The difference between good and bad leadership can make a big difference to your bottom line.
That drive into the office can be so painful. The agonizing and feeling of dread can overwhelm you as you fight your way to your workplace. Why do we put up with this headache day after day? What could possibly be so important that you need to go back and tolerate that "bad boss." The qualities of a great leader may include our ability to recognize those signs of strain in our work environment.
In my own HR career, I had the misfortune of being part of a team where I agonized over the trip into the office. I knew walking in that it would not matter how hard I worked or what I accomplished; I would inevitably be chastised for some random inconsequential item. From a personal perspective, as an individual contributor my daily activity and effectiveness plummeted when I reported to that "bad leader."
Negative Into a Positive
As I grew in responsibility, I vowed not to repeat the bad behavior and treat my team with the respect I didn't receive. As an HR executive, how would I partner with the leaders in my organization to ensure they had the tools they needed? Moving into HR and operational leadership roles, a primary focus was to ensure I influenced those around me to recognize bad behavior. Leaders with low turnover and higher employee engagement always seemed to have the best performing teams.
How did I learn the the qualities I needed to be a great leader? Coming out of college I had the honor of serving our country as a 2nd Lieutenant in the US Army, which involved countless hours of leadership lessons. Looking back on this experience and my career in HR, I spent a lot of time learning about leadership. Here are a few of the qualities of a great leader and what I learned:
- Army Sergeant Major — As an army instructor for my cadet class he was a hard-nosed disciplinarian that infused a sense of integrity and honesty. He never swayed from doing what was right and letting me know not only what I did wrong, but how to fix it. Humility was the cornerstone of his demeanor; I carried his lessons with me throughout my career.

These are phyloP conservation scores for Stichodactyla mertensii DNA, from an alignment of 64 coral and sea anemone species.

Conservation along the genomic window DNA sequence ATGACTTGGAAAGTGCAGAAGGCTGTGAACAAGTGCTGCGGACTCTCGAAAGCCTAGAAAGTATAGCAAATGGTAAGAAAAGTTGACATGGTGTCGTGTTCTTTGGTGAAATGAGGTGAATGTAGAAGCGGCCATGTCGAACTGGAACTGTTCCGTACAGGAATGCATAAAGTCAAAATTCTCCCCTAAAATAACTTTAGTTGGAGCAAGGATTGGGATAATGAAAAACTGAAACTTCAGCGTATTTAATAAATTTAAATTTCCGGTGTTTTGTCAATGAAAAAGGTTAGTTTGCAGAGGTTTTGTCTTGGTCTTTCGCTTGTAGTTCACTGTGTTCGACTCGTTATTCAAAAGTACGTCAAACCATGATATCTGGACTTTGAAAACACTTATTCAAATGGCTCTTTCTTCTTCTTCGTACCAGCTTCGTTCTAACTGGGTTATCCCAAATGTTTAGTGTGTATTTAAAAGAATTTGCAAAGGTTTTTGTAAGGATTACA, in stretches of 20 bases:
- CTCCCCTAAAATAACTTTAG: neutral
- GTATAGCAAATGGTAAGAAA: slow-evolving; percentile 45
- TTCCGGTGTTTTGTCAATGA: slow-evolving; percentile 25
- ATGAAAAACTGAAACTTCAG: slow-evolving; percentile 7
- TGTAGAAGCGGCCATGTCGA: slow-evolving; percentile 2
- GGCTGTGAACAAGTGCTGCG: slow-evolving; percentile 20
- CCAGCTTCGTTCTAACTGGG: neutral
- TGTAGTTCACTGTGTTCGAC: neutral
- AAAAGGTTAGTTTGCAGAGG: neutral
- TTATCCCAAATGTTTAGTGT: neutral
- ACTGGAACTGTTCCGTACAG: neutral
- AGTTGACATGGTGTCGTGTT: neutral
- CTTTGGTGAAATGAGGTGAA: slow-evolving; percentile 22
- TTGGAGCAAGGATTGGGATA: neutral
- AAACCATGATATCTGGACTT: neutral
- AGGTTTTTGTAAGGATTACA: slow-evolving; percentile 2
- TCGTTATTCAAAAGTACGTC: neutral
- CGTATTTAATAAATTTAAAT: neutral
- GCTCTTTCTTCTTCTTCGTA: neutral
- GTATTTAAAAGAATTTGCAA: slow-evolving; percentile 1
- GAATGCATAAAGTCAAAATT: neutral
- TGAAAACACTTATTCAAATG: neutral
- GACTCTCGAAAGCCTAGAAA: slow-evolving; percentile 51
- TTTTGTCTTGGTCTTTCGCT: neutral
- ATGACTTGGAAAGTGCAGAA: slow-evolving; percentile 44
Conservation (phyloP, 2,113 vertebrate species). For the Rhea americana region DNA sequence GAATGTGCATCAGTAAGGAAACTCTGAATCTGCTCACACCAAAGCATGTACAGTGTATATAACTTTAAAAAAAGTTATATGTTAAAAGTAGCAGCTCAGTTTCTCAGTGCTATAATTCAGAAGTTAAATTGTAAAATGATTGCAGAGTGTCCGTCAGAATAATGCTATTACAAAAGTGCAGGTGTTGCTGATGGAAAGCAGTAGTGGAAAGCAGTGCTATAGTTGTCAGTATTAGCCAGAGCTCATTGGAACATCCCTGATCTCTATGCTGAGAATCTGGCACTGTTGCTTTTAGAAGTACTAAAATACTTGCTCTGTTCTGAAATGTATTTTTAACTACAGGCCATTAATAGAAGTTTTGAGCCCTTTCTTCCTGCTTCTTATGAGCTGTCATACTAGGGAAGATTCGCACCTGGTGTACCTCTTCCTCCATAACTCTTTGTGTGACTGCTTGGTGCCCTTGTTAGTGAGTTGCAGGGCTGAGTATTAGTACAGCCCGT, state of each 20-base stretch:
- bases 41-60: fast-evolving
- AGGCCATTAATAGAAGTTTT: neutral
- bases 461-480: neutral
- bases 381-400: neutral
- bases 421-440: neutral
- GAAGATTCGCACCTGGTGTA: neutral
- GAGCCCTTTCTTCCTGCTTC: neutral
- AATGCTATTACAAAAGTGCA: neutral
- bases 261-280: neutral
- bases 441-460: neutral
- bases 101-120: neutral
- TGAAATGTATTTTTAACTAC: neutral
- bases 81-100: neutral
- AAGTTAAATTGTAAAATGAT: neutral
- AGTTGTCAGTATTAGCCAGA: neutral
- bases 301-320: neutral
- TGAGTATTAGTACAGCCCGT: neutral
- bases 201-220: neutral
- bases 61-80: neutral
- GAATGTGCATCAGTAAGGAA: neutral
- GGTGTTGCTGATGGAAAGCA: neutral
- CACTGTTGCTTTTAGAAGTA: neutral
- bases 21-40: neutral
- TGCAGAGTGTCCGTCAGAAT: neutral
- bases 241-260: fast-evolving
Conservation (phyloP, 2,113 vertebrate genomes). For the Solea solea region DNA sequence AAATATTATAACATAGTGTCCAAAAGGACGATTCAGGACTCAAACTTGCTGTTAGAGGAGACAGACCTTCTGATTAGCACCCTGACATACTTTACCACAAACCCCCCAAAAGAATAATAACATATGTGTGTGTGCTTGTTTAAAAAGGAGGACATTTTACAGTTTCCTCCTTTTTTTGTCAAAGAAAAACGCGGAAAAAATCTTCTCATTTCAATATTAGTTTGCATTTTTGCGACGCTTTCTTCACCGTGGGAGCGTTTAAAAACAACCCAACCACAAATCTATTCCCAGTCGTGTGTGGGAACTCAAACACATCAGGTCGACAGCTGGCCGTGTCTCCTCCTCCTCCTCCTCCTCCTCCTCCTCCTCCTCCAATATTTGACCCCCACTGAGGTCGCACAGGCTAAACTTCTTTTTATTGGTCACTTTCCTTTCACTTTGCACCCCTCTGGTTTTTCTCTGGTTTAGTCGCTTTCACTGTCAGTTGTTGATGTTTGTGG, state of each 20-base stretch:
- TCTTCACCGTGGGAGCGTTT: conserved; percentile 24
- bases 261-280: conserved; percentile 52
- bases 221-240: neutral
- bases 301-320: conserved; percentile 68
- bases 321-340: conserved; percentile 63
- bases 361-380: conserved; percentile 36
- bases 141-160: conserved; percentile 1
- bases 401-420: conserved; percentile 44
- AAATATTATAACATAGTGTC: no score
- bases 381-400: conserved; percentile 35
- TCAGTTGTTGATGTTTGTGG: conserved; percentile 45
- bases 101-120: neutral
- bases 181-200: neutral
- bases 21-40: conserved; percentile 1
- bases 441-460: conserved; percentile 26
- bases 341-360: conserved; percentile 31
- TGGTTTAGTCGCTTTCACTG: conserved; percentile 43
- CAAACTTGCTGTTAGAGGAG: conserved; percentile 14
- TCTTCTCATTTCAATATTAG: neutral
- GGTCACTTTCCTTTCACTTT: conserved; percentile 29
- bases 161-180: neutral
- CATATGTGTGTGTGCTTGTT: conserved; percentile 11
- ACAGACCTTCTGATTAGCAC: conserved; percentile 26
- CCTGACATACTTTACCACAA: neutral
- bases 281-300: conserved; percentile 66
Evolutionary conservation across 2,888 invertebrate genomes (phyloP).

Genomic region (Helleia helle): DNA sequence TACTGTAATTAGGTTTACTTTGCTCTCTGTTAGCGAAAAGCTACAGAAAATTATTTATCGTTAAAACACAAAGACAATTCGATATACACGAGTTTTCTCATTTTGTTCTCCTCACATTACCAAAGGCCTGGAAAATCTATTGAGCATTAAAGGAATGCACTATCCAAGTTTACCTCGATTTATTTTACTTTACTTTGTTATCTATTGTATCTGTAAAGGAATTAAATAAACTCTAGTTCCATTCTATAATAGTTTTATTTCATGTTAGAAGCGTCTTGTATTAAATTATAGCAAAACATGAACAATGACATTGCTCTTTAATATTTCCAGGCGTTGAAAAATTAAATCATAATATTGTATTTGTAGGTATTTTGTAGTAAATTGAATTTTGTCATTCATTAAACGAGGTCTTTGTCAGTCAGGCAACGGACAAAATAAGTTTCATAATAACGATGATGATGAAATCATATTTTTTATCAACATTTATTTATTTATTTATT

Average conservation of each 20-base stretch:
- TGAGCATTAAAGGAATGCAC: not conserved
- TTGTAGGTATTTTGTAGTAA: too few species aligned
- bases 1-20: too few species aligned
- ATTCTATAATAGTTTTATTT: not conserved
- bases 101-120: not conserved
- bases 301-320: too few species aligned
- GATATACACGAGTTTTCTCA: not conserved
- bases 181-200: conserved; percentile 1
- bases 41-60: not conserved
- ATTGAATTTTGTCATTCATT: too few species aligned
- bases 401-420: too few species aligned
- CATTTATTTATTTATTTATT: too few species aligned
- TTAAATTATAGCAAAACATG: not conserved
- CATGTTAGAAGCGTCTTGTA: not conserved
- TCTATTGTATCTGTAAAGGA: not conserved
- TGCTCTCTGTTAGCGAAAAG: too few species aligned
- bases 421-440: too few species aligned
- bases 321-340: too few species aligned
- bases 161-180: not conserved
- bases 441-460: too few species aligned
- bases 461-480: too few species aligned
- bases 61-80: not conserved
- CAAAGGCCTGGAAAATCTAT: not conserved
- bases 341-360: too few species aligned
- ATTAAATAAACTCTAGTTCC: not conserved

- VP HR — Moving into financial services as an HR manager, where my career had been centered on recruitment, was daunting. This leader became a mentor and ensured that my mistakes became a lesson. There was enough space to operate in, with just enough access to get the coaching needed. Accessibility, technical competence and approach ability were this leader's trademarks.
- SVP HR Operations — My peer after a move into a call center management role, where I went from an HR business partner position into HR operations. Years after we went our separate ways and moved onto new organizations, we have kept in touch. Peer-to-peer advice, direct, honest and with empathy.
What Bad Leadership can Mean to Your Firm
As leaders, there are consequences if you ignore your team's deficiencies. Finance leaders play a critical role in the organization by partnering with the CHRO to realize the cost associated with turnover that inevitably surrounds the "bad boss."
Partnering with a small industrial firm in New York throughout 2016, the finance leader, CEO and I looked at trends over a rolling 12 months to completely understand why turnover occurred and how much it was costing. We determined that turnover averaged $5,000 per leaver. This small business, with 600 employees, had a $1 million annual turnover problem, mostly coming from one area of the firm. Granted, not all centered around a specific leader, but still largely within one or two specific departments.
There was an under-investment in the development of management and poor habits were learned or passed on to the next generation of managers. As a finance leader the partnership with your CHRO to identify these trends and determine how to combat poor leadership will, in the end, have a direct impact on the financial performance of your organization.
How Finance Leaders can Help
Executive and leadership training are critical pieces to fund as you determine your HR budget. It is likely far less expensive than filling the same seat in the organization every time someone uses the revolving door. The senior leaders in the firm described above had never thought to invest in their own development, or in the development of their management teams. A few slight changes in who was managing and leading had immediate results and slowed the churn.
The finance leader had a critical role to play in understanding the cost of poor leadership, and was instrumental in the development and funding of programs to develop leadership.
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